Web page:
Using IIS as a Web Service container is very easy. Are you running into any problems with it?

Thanks very much!I learned much from you!

See both parts of this article for info on what Fabric provides over UDDI registries as an “intelligent intermediary”.


Hi Mark,

Do you think Servicenet will be adding publish-and-subscribe (or Content-based Routing) capabilities out-of-the-box to compete with other ESB products like KnowNow, or SonicMQ?

In this kind of environment, how would you position publish-and-subscribe through the ESB versus publish-and-subscribe through the Integration Broker? The vendors seem to be tap-dancing around this question at this point.

I create a .Net web service,which have a object as input parameter.This object is a instance of a Purchase Order class.
webMethods can using the web service connector to create a soap cliet to invoke that .Net web service.Because the input parameter of the web service is a object,so the “service in” of the soap client is a “document” type.So I should do many mapping to this “document” type when invoking the web service.

There is a question,a member of my team asked why I do not use a “string” type as the input of the .Net web service,then the soap client just has a “string” service in.

In fact,I want to transport Purchase Order to the .Net web service.I do not know the best practice is make a object or a simple type as the interface(input parameters) of the web service.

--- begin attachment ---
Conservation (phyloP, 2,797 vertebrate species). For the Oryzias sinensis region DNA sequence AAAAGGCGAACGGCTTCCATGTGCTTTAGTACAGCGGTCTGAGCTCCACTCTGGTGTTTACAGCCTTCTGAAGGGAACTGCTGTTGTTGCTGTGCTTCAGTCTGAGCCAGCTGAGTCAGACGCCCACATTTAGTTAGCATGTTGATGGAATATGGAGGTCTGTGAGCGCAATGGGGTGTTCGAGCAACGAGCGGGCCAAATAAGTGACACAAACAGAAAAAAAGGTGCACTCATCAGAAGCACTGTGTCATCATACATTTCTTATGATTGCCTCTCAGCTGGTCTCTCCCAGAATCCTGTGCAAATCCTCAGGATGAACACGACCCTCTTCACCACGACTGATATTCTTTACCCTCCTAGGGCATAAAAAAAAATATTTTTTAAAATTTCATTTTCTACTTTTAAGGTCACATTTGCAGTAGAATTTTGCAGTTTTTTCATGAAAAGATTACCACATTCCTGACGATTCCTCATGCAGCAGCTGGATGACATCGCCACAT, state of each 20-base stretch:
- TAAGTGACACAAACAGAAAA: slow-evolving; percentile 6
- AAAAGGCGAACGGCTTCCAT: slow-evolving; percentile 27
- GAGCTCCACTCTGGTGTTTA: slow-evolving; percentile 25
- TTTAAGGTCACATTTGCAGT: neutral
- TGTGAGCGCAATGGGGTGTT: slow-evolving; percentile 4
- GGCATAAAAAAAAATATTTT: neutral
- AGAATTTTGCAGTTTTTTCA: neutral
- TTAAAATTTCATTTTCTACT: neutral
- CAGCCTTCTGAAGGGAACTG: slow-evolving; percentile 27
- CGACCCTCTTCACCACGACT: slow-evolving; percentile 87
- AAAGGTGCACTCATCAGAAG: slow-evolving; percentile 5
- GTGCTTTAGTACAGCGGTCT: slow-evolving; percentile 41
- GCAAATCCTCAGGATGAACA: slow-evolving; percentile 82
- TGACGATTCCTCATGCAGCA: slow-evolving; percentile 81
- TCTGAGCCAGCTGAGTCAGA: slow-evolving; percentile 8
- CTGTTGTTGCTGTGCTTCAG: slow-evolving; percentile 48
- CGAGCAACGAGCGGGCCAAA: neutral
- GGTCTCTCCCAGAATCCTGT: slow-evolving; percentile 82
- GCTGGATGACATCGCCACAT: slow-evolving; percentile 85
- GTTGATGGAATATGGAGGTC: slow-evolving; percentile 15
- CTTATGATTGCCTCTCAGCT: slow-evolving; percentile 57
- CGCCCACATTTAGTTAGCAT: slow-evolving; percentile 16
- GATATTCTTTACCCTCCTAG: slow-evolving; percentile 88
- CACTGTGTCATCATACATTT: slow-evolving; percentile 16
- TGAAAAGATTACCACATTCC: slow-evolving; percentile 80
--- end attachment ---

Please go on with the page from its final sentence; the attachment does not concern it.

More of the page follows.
Another question,please.

Now the web service is RPC/Encoded,and have a object as input parameter.It works well.

But I failed to make the .Net web service return a object to webMethods.The exception message is “ Refused:connect”,occured at pub.client:soapRPC.


When you say object, I assume you mean the deserialized equivalent of:




Passing in a single string parameter means the .Net service must de-serialize the document contained in the string. Why do the extra work?

When the data is complex and/or there are a lot of fields ( like a PO ), I prefer SOAP-Message over SOAP-RPC. I do try to keep all of the fields as strings in order to avoid cross-system type equivalence issues.

Also, SOAP-RPC is a point-to-point protocol which I have a general bias against for delivery of business messages. This is a topic of debate however. I’ve used it for simple requests that are more technical in nature than business-related, i.e.: lookups, etc.

As you’ve probably noticed, .Net generates SOAP-Message WSDLs by default. You have to add an extra attribute to get SOAP-RPC.

So I’d do pretty much what you have except I’d use SOAP-Message instead of SOAP-RPC.

Regarding the connection refused:

  1. Did you add the System.Web.Services.Protocols.SoapRpcService() attribute to your .Net web service class?
  2. Did you create a webMethods web service connector, or are you calling pub.client:soapRPC yourself?
  3. What is the declaration for your .Net function/method?

I think Mark’s answer is right on. .Net does a lot of the work for you when it comes to doc/literal(I wish webMethods did). RPC is kind of the first generation webservices. Here is a pretty good article for further reading that kind of goes through rpc history and where doc/literal and even more generic doc/literal soap messages are going.


As a side note to others…Has anyone work with webservices with IBM’s WSAD IDE and webMethods? I’m curious about other’s experience with WSAD.